As I complete a task I check it off and add the date completed.
Thanks for the reminder to check my list. It’s helped me get rid of a bad case of winter-gardener’s-inertia and I’m heading out to the garden NOW!
I love lists too. My problem is not finishing an item on a list before moving on to another; in other words, nothing gets totally crossed off!
Duh! I make a list for everything except gardening…..I keep saying I am going to but haven’t yet….I will be doing just this now!! Thanks
I’m a list maker too. ‘To do’, and ‘what’s been done’…not as efficiently as Annie, with a spreadsheet, but that does sound like a good idea.
I have a WOO now, so I’d better ‘move away from the computer now’ and get to it!
Sunshine here this afternoon and the arctic wind has become just a cool breeze! Temp is approx. 54ºF. Yippee!
“When we put down our seed catalogs and head outside, it seems like we accelerate from standing still to 60 mph in one day.”
Great assessment – couldn’t have said it better myself!
Carol…I have a tendency to make lists on the backs of envelopes~~ I am not a real list maker…I bet you guessed that;) Somehow things manage to get done in spite of that! Gail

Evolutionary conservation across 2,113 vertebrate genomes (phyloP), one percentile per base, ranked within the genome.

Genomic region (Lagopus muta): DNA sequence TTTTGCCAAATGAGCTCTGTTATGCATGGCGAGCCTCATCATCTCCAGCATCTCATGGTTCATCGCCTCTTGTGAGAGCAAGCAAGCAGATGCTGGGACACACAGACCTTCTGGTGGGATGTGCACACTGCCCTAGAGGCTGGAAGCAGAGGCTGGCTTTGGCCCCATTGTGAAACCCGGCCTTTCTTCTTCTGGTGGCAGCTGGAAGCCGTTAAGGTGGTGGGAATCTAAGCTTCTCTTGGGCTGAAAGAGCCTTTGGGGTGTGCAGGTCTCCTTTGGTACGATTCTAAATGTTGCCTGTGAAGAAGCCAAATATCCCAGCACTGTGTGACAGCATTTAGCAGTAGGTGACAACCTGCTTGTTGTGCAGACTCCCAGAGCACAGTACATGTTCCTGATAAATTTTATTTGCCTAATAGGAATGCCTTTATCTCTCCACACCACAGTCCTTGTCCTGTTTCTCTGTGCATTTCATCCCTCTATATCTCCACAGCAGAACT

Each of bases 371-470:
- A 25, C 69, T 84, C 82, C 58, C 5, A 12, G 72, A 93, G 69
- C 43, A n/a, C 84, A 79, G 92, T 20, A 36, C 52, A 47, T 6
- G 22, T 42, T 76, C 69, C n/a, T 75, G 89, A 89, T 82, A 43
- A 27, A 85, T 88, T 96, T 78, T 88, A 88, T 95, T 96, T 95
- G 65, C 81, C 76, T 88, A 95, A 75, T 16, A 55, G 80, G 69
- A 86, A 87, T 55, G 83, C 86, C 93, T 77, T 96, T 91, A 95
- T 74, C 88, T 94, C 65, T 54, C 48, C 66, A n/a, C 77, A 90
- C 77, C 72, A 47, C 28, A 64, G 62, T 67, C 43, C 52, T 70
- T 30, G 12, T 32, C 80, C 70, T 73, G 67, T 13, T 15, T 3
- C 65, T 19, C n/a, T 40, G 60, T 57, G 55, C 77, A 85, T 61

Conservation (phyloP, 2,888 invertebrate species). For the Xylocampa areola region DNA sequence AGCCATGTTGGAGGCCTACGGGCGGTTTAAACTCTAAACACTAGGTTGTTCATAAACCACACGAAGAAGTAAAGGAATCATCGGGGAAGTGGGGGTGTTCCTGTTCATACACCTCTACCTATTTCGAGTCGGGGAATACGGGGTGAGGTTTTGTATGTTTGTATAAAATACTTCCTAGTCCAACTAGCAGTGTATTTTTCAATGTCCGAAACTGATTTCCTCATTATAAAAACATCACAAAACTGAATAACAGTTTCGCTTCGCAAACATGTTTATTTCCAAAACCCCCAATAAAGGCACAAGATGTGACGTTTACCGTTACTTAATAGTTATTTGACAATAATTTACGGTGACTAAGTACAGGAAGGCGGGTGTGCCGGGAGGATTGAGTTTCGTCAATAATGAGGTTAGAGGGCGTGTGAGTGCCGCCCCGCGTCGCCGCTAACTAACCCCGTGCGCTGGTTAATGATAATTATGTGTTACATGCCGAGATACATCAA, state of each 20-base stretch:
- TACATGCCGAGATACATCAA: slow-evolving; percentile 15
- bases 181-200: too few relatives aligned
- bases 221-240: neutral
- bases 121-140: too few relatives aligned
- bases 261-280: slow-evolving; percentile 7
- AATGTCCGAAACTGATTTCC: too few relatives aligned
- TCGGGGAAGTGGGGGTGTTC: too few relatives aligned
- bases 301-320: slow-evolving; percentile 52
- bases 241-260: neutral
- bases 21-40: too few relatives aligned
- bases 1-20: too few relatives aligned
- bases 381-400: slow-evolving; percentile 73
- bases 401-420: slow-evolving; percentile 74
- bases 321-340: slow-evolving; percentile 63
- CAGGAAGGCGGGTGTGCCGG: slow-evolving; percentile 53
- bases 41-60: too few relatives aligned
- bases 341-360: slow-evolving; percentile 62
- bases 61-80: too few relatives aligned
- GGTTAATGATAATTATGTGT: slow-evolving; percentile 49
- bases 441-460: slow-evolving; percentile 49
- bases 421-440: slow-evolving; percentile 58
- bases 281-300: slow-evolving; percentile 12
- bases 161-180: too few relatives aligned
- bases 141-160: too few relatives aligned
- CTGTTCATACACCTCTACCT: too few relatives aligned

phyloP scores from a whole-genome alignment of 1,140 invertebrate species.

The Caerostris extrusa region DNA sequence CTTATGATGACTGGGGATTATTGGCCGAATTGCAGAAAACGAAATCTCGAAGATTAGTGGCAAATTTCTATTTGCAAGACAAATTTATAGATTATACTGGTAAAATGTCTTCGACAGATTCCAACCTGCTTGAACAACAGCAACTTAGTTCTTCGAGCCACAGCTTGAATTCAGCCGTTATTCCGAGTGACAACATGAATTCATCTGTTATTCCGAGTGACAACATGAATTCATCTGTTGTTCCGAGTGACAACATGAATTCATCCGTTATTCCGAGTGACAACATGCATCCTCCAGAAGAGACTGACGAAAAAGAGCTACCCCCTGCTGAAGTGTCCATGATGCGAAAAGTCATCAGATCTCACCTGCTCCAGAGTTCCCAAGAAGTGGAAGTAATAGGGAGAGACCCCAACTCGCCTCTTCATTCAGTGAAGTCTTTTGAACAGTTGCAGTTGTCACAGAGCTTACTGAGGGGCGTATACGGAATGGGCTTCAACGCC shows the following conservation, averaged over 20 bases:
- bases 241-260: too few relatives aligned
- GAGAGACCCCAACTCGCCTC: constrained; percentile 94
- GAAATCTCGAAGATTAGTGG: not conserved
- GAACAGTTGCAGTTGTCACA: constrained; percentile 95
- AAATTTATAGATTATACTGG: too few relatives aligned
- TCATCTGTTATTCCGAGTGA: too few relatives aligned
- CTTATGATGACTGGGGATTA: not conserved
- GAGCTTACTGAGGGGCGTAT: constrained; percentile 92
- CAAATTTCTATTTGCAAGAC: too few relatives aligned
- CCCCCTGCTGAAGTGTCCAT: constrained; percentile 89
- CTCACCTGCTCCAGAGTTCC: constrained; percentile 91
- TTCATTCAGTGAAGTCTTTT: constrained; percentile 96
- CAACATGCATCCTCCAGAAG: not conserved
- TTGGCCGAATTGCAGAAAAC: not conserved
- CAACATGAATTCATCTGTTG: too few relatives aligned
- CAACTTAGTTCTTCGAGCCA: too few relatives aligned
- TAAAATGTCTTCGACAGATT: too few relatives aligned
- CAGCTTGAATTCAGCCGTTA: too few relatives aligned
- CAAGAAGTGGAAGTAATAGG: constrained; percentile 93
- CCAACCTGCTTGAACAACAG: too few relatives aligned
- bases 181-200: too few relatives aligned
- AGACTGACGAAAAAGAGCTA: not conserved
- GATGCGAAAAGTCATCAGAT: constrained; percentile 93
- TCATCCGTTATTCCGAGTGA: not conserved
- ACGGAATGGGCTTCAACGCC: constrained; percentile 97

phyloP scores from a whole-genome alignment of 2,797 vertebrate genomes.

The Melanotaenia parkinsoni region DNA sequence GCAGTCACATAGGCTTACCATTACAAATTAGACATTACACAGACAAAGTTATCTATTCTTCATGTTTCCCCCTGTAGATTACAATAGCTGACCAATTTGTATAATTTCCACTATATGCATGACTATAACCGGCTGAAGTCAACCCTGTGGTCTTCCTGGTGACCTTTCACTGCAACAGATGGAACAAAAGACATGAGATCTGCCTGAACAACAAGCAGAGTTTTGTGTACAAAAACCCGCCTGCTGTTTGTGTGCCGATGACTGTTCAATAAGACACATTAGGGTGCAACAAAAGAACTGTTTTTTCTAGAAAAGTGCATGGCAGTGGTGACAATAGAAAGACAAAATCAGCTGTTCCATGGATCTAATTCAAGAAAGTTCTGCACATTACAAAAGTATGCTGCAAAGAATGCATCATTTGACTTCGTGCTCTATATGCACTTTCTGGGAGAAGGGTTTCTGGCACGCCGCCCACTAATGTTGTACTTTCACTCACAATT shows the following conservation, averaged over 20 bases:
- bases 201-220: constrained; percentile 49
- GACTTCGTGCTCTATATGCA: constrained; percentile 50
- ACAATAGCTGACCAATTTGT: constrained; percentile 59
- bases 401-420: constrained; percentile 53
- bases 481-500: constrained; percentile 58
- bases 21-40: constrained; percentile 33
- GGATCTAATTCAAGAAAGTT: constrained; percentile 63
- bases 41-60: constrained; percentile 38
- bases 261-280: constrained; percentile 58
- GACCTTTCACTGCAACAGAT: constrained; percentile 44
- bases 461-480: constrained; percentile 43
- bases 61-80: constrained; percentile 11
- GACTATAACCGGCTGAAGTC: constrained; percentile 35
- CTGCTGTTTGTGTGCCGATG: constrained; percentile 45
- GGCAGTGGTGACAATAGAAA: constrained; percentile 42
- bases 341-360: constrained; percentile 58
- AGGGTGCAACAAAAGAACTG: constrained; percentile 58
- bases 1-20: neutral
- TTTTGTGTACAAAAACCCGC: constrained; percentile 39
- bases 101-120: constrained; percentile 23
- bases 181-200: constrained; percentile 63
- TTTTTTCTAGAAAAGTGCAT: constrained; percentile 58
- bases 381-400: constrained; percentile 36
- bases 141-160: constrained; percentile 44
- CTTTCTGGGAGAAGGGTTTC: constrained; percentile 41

I often make garden lists. Then I promptly ignore them as I get pulled from one unlisted task to another once I’m out there. I’ll find the lists days (or weeks or months) later floating around my desk and think, “gee, that was a good plan!” List or no list, I think I develop ADD the minute I step outside the door!
I used to stress out sometimes about the garden, but not as much now, I think because it’s more mature and parts don’t have as much of an unfinished look as they used to. Claire, that’s funny, I make lists too, and then just go outside and do what I think is the highest priority, and those things are never on my list!
Actually, I try to avoid making lists — they stress me out! lol If I write something down I feel as though I need to do it right away.
Carol – I embrace, I embrace. I love lists, and have frequently posted my seasonal project lists on my post because I love them so much I want to share them. In fact, you’ve reminded me that I should post my Spring list that’s still percolating in my brain. I’m sure get rid of rabbits is at the top of YOUR list! 🙂
This is a very good post, although I have a difficult time making myself do lists. Here, things are pretty self-explanatory. Leaves must be moved out of the garden, shredded or composted and then put back on. 🙂 Then, the roses and daylilies should be fed. Uh-oh, I’m making a list. Thanks for your words of wisdom.~~Dee
I’m a true believer in lists and it really does help organize thoughts (I keep a small spiral notebook with me where ever I go to jot down notes). And I think you’re absolutely spot on in terms of springtime gardening because there can be SOO much to do. One thing that I’ve learned in my very short time gardening is that there’s always next year; it has really helped me become a more patient person.